By Seth Sandronsky
The Progressive Populist
June 1, 2010
This is a small book about a big subject: union democracy. California is the site of the conflict. But its meanings for organized labor, in a painful downward spiral, are national.
Author Cal Winslow, an historian, draws in part on original reporting, in making a case against the recent actions of the Service Employees International Union leadership. This, in turn, spawned the creation of the National Union of Healthcare Workers, which emerged from the demise of California’s SEIU-United Healthcare Workers West local. Winslow details the whys and wherefores of this David-and-Goliath conflict and what is at stake for workers across the US as employers run roughshod over them, a rout underway for three decades, with grievous impacts on millions of families.
For Winslow, the public stance that SEIU executives take as a progressive labor organization belies the union’s corporate governance structure. That is, its power over members, namely dues money and autonomy generally, causing contrary impacts on them. This framework was central to the SEIU growth strategy under the tutelage of Andy Stern, the former president who just retired, but not before his simmering conflict of interest with the SEIU-UHWW, a 150,000-member California affiliate, erupted into open battle three years ago.
Winslow brings life to the roots and shoots of this dispute with accounts of workers’ fighting for their rights to act and speak on behalf of themselves and the patients they serve. This is no mean feat, given the paucity of labor reporting and that nine of 10 workers in the private-sector, where the vast bulk of US workers toil, are union-free.
Winslow illustrates with verve the SEIU leadership and UHW affiliate’s different approaches to employer bargaining. The former preferred what the author terms class collaboration, which disempowered the rank-and-file. Sal Rosselli, former UHW president and current NUHW head, publicly criticized Stern in January 2007 for agreeing to a pact with the Tenet nursing-home chain in California that in part barred workers from striking for 10 years and limited their ability to publicly report resident-care concerns.
UHW’s approach empowered the rank-and-file to contest the privileges of employers such as Kaiser Permanente and Catholic Healthcare West to unilaterally control wages, benefits and working conditions. UHW shop stewards were elected by their co-workers to be involved in contract talks with employers in the private and public sectors. UHW was part of a third-party mediation structure to judge members’ claims of employers’ compliance with legal staffing levels for patients.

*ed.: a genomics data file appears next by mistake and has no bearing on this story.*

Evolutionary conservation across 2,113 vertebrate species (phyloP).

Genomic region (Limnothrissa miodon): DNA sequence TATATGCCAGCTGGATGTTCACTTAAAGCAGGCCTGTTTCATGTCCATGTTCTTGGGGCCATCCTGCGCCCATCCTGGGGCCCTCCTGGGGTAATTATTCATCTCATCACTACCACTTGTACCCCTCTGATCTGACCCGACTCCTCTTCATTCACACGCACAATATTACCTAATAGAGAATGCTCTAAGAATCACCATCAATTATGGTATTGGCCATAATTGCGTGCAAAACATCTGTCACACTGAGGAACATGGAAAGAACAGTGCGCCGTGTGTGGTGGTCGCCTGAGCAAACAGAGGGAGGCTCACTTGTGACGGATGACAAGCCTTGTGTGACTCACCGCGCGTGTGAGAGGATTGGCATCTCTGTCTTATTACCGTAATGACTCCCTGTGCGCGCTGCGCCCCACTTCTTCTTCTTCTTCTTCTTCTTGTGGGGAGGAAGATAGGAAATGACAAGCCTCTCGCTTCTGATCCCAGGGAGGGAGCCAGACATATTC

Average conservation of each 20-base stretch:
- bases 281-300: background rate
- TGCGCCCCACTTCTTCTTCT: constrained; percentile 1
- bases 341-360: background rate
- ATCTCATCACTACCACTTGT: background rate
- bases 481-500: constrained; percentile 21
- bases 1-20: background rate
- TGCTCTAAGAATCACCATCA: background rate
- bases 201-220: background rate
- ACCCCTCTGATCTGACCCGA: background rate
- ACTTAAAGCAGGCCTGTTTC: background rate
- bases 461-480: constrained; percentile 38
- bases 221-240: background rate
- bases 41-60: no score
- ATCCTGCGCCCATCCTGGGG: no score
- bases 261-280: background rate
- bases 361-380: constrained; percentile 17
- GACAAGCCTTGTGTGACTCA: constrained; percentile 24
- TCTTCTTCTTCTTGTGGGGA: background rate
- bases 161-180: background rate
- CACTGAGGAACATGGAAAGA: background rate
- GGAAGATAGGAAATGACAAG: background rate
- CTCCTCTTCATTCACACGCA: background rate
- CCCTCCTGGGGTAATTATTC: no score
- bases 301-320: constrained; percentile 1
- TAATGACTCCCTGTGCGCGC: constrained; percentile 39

In January 2009, Stern, after hearings paid for by SEIU, placed UHW in trusteeship, taking over the union. SEIU suspended the union’s constitution and bylaws, snatched its financial assets and fired 100 elected union officials, including Rosselli. The NUHW formed later in the month.
SEIU responded to this challenge by bringing its vast resources to bear against NUHW, which bid to decertify SEIU as the collective bargaining agent for 10,000 homecare providers in a Fresno County election. This drive continues in other workplaces up and down California. Winslow’s on-the-ground interviews with these healthcare workers illustrate what motivates working people to stand their ground when faced with the power of appointed union leaders who replaced elected shop stewards and trusted co-workers.
It is noteworthy that Mary Kay Henry, the SEIU executive Stern appointed is poised to succeed him as president of the 2.2 million-member union, led the Oakland take-over of SEIU-UHW last year, which Winslow chronicles. She and other $200,000-per-year SEIU elites based in Washington, D.C., evicted rank-and-file members of UHW from their union hall with backup from the Oakland police force. Winslow, whose book preceded Stern’s departure, sees in Henry the continuation of SEIU leadership’s approach to union democracy.
Much is at stake for the class that lives on its labor from wages, Winslow writes. With no end in sight to 30 years of upward income distribution from the middle and bottom to the top of American society, his is an inspired tale of NUHW’s rise against the money and power of SEIU’s leadership, chronologically told and jargon-free. All those concerned about the US labor movement getting off its deathbed should read Winslow’s book.